Pulling for Pork in Washington, D.C.

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Eleven representatives from the Illinois Pork Producers Association (IPPA) traveled to Washington, D.C. for two days as part of the National Pork Producers Council (NPPC) Legislative Action Conference. Their conversations centered around pulling for U.S. pork producers in current trade agreements and national issues.

The IPPA Executive officer team, as well as members of the inaugural Future Leaders class, conducted 18 meetings, one with nearly each member of the Illinois Congressional delegation. Those who attended are:

  • Pam Janssen (IPPA President)
  • Dale Weitekamp (IPPA President Elect)
  • Alan Kollmann (IPPA Vice President/Treasurer)
  • Thomas Titus (IPPA Secretary)
  • Mike Haag (IPPA Past President)
  • Blane Olson (IPPA Director)
  • Phil Borgic (NPPC Director)
  • Joe Goetz (Future Leaders)
  • Jake Nims (Future Leaders)
  • Jennifer Tirey (IPPA Executive Director)

While in D.C., pork producers urged congress to ratify USMCA and support measures to prevent foreign animal disease. Gene edited livestock regulatory framework and the pending GIPSA rule were also addressed.

This two-day event allows pork producers from Illinois the chance to join 110 fellow producers from across the country in the United States Capitol.

“It is imperative that our legislature hears our voice, straight from the source” says Janssen, current IPPA President, who believes it is imperative that producers take time to travel to D.C. to maximize these conversations.

China is the largest producer, consumer and importer of pork in the world. U.S. pork producers have lost $8 per hog, or $1 billion industry wide on an annualized basis, because of China’s punitive tariffs. In 2018, exports accounted for more than $51 of the average $141 value of a hog. Pork producers nation-wide are rallying for the Trump Administration to expeditiously resolve trade disputes with China so that all punitive tariffs on U.S. pork are eliminated.

On a brighter note, the vibe in D.C. was optimistic for a Japan agreement to be signed during a UN meeting in New York City at the end of this month. According to Iowa State University Economist Dermot Hayes, U.S. pork exports to Japan will grow from $1.6 billion in 2018 to more than $2.2 billion over the next 15 years if the United States quickly gains access on par with international competitors. Hayes reports that U.S. pork shipments to Japan will drop to $349 million if a trade deal on these terms is not quickly reached with Japan. Japan is the largest value market and second largest volume market for U.S. pork exports.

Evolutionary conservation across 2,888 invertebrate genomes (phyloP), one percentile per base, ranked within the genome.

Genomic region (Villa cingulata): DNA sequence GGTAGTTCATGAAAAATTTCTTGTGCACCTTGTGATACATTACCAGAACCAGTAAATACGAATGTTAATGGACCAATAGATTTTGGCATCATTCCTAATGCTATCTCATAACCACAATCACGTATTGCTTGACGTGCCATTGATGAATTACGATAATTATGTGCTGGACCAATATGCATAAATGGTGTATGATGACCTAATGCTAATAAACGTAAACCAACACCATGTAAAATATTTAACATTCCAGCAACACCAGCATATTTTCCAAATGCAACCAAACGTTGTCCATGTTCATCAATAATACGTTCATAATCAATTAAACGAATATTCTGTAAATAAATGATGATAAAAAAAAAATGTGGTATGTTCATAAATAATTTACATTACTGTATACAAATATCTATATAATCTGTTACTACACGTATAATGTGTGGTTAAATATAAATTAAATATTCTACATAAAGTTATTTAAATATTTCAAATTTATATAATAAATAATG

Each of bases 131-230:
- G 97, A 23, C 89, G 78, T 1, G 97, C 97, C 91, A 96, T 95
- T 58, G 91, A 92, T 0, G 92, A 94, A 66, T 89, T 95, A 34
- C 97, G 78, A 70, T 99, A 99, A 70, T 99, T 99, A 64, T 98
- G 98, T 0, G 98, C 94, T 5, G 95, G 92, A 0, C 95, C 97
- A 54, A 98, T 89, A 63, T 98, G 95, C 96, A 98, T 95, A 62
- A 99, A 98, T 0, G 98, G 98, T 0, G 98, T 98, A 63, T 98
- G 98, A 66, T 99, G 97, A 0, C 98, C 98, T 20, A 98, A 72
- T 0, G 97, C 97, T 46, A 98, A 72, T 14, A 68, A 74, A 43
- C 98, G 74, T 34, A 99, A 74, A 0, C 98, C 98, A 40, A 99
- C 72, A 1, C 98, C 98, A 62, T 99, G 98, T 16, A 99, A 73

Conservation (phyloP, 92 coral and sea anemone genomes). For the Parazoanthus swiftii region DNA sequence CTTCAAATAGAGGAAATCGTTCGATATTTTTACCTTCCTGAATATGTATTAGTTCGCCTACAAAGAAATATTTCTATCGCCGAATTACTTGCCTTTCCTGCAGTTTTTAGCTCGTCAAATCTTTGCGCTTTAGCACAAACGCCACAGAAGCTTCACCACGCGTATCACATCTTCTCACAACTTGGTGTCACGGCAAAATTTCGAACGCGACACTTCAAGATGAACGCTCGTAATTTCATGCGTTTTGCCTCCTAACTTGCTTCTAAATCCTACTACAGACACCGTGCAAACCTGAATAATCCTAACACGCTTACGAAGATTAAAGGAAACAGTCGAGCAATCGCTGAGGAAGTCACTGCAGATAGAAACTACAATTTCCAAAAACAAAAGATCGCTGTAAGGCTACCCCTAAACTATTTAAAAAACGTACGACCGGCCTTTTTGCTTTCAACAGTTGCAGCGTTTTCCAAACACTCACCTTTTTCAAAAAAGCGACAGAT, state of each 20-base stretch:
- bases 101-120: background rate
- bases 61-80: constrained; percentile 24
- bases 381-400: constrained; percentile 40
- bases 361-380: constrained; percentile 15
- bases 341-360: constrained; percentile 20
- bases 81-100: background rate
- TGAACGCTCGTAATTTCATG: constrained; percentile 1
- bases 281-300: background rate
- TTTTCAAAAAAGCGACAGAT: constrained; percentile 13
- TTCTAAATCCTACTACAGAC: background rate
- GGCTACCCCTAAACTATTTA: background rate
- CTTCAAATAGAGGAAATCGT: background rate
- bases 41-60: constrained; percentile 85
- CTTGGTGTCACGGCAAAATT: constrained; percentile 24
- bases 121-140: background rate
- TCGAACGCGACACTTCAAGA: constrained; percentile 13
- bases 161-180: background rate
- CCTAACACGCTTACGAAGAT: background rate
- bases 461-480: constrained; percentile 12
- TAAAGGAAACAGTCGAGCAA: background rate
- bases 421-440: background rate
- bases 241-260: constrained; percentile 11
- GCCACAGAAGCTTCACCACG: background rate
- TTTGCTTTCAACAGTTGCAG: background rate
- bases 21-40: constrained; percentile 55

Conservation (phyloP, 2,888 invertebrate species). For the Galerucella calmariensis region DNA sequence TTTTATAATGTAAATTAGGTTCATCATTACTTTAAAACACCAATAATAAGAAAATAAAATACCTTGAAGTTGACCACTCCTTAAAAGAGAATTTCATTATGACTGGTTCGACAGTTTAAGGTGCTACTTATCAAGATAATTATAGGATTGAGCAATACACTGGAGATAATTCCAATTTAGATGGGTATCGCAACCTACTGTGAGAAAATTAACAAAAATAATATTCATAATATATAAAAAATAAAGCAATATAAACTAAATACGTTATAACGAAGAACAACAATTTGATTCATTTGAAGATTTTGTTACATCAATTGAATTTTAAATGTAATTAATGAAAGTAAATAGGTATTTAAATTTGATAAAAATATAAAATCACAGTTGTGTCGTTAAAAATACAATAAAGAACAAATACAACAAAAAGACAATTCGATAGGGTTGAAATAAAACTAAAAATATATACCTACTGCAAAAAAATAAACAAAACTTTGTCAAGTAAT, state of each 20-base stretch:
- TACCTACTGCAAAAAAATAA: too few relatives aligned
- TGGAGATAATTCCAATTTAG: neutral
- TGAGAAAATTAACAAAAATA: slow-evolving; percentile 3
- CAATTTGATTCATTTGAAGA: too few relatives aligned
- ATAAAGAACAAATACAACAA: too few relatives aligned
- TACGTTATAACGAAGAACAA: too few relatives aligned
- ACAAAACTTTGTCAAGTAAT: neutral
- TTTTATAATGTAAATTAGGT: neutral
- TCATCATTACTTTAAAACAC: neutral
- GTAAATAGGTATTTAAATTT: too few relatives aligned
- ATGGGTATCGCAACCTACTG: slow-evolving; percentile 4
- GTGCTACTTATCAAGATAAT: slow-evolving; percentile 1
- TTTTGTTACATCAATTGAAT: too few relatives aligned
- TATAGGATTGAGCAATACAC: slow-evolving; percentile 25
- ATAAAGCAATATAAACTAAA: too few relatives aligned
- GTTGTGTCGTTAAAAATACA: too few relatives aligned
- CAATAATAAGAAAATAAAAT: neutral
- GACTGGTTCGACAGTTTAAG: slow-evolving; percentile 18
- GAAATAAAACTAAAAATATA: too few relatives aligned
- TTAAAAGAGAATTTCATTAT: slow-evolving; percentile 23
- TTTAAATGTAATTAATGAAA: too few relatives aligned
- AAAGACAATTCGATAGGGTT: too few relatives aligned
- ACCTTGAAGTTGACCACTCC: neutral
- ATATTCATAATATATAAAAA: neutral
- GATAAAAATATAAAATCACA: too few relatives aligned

Aside from trade, another valuable topic is the regulation of gene-editing in animals. The pork industry strongly supports moving regulatory oversight from the FDA to USDA’s APHIS, which already regulates gene editing in plants, who can ensure proper, risk-based regulatory review under the Animal Health Protection Act. Regulation of gene editing in animals by the FDA as an “animal drug” will result in U.S. innovators moving offshore to Argentina, Brazil, Canada, China and other nations which are taking a science-based approach to the issue. As American farmers, we want the opportunity to use innovative technology to better our industry and product for the consumer.

There are currently more than 2,000 farms producing 5.1 million total hogs in the state. In Illinois, the pork industry contributes over $1.8 billion to the state’s economy, generates more than $170 million in taxes and provides more than 21,900 jobs. Even as the number of farmers in our state continues to decrease, those remaining are producing more pork than ever before, for their families and yours.

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